I want to say first off, I am a complete beginner, starting out my interest in astronomy (so go easy!).

I have been able to see some nice sights on some nights, however, I had a strange experience the other night when viewing Saturn.

I had been viewing it the night before, using my highest magnification eyepiece and got some really nice views. It can be noted my telescope has a focal length of 1000mm and aperture of 100mm and I was using a 5mm eyepiece, which was really pushing the limits of the useable magnification, as far as I am aware.

So anyway, the next night had clear skies again, if anything maybe clearer. I was excited to see Saturn again, but this time once I had found it, I put in my 5mm eyepiece and just couldn't get it into the same focus I had the previous night. I googled it and somewhere said that although the skies can be good, the seeing can be poor.

What is meant by this statement and how am I able to tell if there is going to be a night with poor seeing in advance so I know which eyepieces I can use for that particular session? The app I use to check the skies only tells me if it is going to be clear so I don;t know what to be looking out for.


Seeing refers to turbulence in the atmosphere that distorts wavefronts passing through and results in the blurring of distant objects.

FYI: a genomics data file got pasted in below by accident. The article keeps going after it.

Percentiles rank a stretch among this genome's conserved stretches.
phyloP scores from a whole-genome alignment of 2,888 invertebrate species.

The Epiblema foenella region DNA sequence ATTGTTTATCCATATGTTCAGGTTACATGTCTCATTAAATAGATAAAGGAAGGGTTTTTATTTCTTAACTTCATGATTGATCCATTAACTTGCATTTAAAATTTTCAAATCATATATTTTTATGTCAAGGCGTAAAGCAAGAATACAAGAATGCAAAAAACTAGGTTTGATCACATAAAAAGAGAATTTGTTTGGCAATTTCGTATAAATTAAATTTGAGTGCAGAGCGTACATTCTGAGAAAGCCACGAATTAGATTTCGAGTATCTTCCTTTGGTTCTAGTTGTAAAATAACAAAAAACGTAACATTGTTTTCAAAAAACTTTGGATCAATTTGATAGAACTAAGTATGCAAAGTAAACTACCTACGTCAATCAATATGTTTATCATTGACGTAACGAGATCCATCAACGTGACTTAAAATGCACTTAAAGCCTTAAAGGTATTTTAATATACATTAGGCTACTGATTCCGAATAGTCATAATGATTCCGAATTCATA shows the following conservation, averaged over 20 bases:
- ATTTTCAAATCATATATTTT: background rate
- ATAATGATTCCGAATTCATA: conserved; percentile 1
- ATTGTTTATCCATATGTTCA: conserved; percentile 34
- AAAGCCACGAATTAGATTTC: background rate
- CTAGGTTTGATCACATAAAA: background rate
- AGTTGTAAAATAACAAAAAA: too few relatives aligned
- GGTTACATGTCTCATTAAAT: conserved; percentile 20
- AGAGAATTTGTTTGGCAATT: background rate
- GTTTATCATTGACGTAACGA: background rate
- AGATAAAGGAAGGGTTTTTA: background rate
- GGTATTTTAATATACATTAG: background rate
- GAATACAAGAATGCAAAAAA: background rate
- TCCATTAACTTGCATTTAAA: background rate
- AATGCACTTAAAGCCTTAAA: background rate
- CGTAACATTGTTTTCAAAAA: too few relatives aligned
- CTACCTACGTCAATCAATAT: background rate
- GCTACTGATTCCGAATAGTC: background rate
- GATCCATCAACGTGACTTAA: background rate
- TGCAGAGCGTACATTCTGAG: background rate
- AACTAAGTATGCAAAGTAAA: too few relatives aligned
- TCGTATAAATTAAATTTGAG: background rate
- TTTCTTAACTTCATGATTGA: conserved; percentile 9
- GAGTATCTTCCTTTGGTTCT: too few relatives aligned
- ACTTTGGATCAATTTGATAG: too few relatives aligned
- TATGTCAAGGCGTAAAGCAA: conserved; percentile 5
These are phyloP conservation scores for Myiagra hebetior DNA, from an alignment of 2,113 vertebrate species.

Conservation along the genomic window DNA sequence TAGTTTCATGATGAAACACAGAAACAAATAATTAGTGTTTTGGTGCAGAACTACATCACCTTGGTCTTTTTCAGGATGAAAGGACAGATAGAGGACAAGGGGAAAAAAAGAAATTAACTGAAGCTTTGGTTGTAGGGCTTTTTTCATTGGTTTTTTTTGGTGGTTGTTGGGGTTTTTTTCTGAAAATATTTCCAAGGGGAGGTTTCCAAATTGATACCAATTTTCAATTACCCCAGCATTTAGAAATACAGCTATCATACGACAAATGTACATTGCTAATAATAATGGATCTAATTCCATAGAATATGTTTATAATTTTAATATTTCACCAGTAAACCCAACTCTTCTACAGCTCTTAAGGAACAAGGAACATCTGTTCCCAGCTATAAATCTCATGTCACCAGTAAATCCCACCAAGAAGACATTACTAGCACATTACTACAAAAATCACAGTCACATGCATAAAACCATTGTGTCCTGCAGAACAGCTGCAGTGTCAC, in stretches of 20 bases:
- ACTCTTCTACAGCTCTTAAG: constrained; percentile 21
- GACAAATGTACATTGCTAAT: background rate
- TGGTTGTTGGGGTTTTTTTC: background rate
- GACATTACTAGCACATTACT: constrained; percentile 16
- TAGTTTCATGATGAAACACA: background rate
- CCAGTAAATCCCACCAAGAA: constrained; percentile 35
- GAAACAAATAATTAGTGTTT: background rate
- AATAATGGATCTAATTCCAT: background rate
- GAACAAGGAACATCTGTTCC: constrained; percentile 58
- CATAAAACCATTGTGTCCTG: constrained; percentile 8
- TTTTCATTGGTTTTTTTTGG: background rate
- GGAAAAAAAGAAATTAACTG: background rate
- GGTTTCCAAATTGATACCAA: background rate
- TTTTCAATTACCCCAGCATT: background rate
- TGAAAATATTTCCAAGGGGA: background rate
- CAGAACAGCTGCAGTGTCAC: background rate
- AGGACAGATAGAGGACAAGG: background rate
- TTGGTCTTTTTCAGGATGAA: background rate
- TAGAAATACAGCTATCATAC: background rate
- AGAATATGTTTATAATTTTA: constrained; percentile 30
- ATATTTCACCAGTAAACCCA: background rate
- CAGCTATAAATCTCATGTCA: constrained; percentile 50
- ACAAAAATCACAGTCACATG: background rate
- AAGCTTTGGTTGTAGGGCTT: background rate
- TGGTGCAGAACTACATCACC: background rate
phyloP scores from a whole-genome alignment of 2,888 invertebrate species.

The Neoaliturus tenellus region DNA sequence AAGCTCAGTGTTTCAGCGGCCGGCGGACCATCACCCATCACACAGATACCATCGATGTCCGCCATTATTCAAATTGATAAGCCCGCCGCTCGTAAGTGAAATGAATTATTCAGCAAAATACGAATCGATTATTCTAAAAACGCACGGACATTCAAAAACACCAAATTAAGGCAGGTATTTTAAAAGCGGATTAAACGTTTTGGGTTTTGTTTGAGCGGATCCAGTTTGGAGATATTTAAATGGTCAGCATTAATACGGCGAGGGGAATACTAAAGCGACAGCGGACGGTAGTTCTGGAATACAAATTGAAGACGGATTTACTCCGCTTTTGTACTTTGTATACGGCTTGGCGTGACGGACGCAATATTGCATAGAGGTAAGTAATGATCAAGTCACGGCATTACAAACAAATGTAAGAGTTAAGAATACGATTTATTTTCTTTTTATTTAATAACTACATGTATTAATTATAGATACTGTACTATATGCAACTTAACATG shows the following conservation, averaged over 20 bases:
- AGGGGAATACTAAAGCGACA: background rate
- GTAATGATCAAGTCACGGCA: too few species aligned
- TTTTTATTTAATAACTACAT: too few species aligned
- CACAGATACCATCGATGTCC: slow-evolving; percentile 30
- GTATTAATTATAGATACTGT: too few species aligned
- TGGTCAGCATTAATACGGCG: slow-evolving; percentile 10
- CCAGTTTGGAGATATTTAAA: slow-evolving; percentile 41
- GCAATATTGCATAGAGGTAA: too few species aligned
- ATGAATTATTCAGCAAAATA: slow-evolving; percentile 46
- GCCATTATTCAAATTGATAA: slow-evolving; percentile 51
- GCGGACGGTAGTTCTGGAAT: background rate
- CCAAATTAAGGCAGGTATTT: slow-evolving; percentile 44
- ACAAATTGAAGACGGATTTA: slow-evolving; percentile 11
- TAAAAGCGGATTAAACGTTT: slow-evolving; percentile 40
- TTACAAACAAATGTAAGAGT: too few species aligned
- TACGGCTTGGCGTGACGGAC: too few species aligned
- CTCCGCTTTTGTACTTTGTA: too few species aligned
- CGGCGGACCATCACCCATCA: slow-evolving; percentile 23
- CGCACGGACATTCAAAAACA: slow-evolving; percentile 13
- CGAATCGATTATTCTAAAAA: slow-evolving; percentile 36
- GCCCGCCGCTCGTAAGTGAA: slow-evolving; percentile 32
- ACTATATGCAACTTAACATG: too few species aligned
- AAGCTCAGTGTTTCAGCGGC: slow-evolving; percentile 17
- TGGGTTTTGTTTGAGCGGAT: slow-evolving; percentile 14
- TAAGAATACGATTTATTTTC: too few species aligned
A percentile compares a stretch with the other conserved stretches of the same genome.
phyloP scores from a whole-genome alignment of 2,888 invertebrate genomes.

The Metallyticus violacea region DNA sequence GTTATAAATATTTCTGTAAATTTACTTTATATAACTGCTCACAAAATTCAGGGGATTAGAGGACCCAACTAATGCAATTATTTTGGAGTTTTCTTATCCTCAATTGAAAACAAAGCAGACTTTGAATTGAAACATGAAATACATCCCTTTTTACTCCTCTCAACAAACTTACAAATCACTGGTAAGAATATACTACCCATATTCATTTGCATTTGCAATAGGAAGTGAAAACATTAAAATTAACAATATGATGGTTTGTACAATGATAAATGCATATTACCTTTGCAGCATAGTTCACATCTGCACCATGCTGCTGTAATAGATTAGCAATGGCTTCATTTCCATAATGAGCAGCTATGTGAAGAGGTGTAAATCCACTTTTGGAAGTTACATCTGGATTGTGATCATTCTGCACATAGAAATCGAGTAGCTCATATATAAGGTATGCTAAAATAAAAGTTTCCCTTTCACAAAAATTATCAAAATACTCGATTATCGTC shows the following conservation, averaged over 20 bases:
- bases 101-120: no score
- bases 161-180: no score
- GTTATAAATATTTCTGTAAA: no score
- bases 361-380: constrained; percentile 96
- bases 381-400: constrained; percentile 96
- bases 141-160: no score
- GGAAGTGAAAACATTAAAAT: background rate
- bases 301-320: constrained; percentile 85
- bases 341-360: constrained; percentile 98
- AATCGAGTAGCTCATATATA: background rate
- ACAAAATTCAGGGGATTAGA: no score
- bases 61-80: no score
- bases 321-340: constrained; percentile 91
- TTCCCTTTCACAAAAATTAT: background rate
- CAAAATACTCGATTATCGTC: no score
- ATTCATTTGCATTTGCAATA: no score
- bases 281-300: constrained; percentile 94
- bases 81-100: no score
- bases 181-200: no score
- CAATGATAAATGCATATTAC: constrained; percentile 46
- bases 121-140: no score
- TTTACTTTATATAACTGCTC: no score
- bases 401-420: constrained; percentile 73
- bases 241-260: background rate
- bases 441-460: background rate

Unfortunately, there is no foolproof way of predicting what the seeing will be from night to night, though building up a database of local seeing and meteorological measurements might allow you to find some crude correlations using principal component analysis.

  • $\begingroup$ Thank you for your answer. That's a shame it's something you can't predict easily. Just guess I'll keep going out on clear nights and hoping the seeing is good! $\endgroup$
    – MCG
    Aug 22 '17 at 6:21

To expand on Rob J's answer:

Try for nights when the forecast is not only clear but no wind.

And almost invariably the best seeing is on the coldest winter nights, again in absence of wind.

Other things that affect seeing include: altitude (top of a mountain is already above the densest part of the atmosphere), and making sure your telescope is set up long enough to be in thermal equilibrium with the local environment, so that there's no updrafts right next to the telescope.


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